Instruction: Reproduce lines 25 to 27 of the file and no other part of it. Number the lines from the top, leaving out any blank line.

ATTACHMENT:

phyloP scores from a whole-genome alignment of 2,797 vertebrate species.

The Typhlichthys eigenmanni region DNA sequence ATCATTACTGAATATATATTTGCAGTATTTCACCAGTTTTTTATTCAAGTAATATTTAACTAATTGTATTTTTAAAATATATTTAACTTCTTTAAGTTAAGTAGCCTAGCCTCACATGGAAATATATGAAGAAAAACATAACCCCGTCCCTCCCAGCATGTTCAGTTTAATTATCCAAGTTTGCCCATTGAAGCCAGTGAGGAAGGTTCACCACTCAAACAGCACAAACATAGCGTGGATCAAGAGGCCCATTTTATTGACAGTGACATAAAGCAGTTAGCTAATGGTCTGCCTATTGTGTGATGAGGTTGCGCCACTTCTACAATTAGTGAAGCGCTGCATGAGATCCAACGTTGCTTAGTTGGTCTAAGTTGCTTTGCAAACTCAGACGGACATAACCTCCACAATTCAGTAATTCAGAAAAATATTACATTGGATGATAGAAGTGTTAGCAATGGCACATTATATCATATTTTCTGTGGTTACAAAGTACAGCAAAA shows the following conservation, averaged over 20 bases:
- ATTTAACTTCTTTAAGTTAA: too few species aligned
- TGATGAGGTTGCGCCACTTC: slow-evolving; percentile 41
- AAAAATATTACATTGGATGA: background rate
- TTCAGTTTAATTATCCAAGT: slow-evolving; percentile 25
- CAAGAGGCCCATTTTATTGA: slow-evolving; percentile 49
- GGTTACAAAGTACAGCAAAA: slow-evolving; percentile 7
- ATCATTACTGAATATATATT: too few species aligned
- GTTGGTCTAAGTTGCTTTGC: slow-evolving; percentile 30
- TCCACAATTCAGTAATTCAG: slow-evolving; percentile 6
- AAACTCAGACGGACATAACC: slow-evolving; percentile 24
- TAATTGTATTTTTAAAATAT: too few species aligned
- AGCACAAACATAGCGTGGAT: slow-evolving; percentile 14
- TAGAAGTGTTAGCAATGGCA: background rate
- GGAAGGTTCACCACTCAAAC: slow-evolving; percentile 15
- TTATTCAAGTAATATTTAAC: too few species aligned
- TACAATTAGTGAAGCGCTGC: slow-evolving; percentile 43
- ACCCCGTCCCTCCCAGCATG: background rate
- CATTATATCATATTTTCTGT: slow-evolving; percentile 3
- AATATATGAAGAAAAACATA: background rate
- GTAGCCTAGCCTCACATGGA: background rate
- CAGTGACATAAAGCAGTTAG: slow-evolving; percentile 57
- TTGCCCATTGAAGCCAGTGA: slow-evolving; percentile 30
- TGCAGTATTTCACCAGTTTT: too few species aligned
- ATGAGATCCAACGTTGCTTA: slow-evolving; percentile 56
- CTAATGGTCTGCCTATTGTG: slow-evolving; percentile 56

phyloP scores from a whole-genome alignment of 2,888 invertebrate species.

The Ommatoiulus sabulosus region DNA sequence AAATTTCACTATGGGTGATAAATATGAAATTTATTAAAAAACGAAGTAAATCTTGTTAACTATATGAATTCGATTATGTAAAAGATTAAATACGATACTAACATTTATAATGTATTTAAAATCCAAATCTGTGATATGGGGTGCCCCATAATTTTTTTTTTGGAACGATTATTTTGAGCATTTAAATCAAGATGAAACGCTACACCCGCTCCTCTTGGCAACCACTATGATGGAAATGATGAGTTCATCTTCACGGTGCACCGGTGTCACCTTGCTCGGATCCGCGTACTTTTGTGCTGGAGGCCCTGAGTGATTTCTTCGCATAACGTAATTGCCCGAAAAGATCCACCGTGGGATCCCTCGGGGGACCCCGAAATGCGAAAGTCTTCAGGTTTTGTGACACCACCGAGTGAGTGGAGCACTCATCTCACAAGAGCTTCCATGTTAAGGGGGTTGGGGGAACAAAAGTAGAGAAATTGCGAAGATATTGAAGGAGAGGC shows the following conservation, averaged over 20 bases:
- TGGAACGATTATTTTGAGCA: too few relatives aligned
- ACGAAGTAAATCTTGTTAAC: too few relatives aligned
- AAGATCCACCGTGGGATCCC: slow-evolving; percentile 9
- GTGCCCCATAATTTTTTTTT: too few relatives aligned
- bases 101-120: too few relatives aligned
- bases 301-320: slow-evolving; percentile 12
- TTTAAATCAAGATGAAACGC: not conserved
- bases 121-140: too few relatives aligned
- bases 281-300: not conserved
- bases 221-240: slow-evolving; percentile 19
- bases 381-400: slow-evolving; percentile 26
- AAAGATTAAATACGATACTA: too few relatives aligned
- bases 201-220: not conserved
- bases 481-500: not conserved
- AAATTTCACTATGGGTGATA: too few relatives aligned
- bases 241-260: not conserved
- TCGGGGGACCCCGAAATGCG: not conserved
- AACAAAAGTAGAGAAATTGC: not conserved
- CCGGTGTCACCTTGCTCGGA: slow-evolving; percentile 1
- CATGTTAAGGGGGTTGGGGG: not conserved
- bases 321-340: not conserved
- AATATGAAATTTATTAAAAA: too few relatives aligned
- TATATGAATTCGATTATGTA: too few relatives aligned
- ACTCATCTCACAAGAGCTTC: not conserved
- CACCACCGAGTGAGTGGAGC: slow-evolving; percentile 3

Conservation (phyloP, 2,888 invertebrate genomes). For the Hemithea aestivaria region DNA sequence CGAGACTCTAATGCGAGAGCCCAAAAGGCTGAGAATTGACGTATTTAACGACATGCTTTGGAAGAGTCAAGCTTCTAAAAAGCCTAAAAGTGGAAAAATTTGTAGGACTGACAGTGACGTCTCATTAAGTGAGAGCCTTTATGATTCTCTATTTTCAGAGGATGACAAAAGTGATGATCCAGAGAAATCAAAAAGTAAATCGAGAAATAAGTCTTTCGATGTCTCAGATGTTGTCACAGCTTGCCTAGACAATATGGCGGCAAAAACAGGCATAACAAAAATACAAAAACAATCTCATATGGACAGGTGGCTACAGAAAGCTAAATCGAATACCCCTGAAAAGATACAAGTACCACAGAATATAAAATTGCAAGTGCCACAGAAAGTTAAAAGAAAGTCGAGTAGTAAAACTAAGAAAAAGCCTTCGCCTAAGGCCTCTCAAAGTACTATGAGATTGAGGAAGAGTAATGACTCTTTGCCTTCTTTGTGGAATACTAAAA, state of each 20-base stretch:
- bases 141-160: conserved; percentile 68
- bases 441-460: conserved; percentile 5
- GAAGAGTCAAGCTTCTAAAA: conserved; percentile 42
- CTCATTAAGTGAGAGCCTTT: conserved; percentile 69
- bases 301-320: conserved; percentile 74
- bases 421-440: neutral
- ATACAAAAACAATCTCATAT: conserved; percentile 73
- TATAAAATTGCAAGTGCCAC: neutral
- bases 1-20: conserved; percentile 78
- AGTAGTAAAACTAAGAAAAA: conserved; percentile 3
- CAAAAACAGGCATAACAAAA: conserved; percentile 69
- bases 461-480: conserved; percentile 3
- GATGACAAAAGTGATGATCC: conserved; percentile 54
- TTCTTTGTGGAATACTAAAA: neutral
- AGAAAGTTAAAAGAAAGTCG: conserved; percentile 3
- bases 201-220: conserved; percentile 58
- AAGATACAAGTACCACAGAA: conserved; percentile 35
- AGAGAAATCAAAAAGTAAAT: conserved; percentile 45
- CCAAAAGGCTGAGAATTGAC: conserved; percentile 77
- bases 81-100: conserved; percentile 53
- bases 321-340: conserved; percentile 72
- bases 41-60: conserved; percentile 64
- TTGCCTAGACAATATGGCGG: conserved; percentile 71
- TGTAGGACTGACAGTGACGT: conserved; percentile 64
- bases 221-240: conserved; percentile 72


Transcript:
- TGCAGTATTTCACCAGTTTT: too few species aligned
- ATGAGATCCAACGTTGCTTA: slow-evolving; percentile 56
- CTAATGGTCTGCCTATTGTG: slow-evolving; percentile 56